Danny Meyer's newest venture, a cafe for the Whitney called Untitled, takes the coffee shop of the '60s as its inspiration but manages to incorporate what's best about most of Meyer's operations: locally sourced, seasonally fresh fare, prepared by talented hands (Executive Chef Chris Bradley, formerly of Gramercy Tavern) and offered at reasonable prices.
The cafe is open for breakfast and lunch during the week (with both menus offered all day), and for dinner on weekends; we stopped in for a late breakfast on a quiet Tuesday, when the kitchen is open despite the galleries being closed to the public, and started our day with a chocolate egg cream ($5)--chocolate syrup, seltzer, and milk. However, a more traditional start is also available, with coffee from (who else?) Stumptown roasters, or a selection of housemade juices.
One could probably be satisfied with a bowl of steel-cut oatmeal, or yogurt and granola, but we jumped right to the egg dishes and tried the namesake breakfast sandwich ($8), composed of sausage, egg, and cheese on a roll. The pork sausage patty is thick enough to make this resemble a mini-burger, and leads the charge when it comes to the sandwich's flavor. Well-seasoned with thyme, sage, and pepper, it's delicious enough to overlook any overbearing quality (although you better enjoy sausage). A fried egg, perfectly done with a slightly runny center, sits atop the patty and a thin slice of cheese disappears into the roll--which resembles an English muffin with extra cornmeal (only it's better).
Next up was the bowl of Poached Eggs over Cheese Grits and Chard ($13). The grits were creamy, but not so much as to obscure their rich corn flavor. The poached eggs, once broken to release their yolks, made the whole dish taste almost buttery--in perfect contrast to the bright, and slightly bitter, lightly-sauteed greens. This dish comes with a side of toast, butter and housemade preserves. We tried the extra-nutty Bourbon Wheat from Brooklyn-based Scratchbread (dried bourbon soaked currants, sprouted spelt, whole grain oats and toasted pecans), which came with a small, tart serving of rhubarb preserves, but which went equally well with the eggs and grits as a serving device.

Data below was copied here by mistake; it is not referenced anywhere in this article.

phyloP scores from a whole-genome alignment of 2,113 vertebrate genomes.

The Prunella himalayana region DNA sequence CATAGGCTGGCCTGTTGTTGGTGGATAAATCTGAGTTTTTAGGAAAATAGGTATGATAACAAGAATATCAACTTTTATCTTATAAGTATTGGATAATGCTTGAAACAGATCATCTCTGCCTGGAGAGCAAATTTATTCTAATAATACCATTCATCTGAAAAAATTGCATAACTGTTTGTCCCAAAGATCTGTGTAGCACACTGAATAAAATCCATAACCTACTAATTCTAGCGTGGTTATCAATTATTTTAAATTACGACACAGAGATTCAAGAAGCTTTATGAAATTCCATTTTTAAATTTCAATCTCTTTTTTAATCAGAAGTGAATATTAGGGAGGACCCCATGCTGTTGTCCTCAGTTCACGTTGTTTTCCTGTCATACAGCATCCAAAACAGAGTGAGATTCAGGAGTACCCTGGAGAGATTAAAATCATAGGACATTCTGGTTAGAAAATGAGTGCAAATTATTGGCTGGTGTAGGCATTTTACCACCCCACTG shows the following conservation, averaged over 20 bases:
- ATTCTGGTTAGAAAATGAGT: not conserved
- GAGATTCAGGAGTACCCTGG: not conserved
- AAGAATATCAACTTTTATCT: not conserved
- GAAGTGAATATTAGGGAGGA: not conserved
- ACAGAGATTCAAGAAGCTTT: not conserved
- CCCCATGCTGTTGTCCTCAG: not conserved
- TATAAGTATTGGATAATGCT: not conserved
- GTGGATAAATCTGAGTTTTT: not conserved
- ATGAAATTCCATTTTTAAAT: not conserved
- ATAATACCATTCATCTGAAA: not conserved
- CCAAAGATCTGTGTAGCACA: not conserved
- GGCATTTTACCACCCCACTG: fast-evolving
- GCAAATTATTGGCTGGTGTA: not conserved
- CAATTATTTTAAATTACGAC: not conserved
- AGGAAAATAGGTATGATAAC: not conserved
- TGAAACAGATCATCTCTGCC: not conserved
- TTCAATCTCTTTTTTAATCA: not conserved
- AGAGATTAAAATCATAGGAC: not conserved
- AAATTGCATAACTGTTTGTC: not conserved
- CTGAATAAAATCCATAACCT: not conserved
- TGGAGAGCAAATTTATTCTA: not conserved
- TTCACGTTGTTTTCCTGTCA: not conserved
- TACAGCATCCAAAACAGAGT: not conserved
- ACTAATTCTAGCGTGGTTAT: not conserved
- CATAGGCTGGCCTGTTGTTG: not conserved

They were out of the French Toast, but you'll hear no complaints here, as the Huckleberry-topped Buttermilk Pancakes ($12) were delicious. I was a bit concerned at first: the kitchen sent out the order early (the service was slightly disorganized) and without the huckleberries; so often, when pancakes are made to sit, they turn to mush. They smelled fantastic, however, and fortunately tasted just as good (and remained light) once the topping arrived. Similar to blueberries (but slightly more tart), the huckleberries added enough flavor so as to render maple syrup unnecessary. Just beware of their staining spray as you attack the plate with your fork!
The restaurant's suppliers are proudly listed on a chalkboard over the bar: Milk from Battenkill Creamery in Salem, Oats & Grains from Cayuga Pure Organics in Ithaca, and Apple Pie from Four & Twenty Blackbirds in Brooklyn--just to name a few. The inspiration may be coffee-shop classics, but the quality results seem anything but.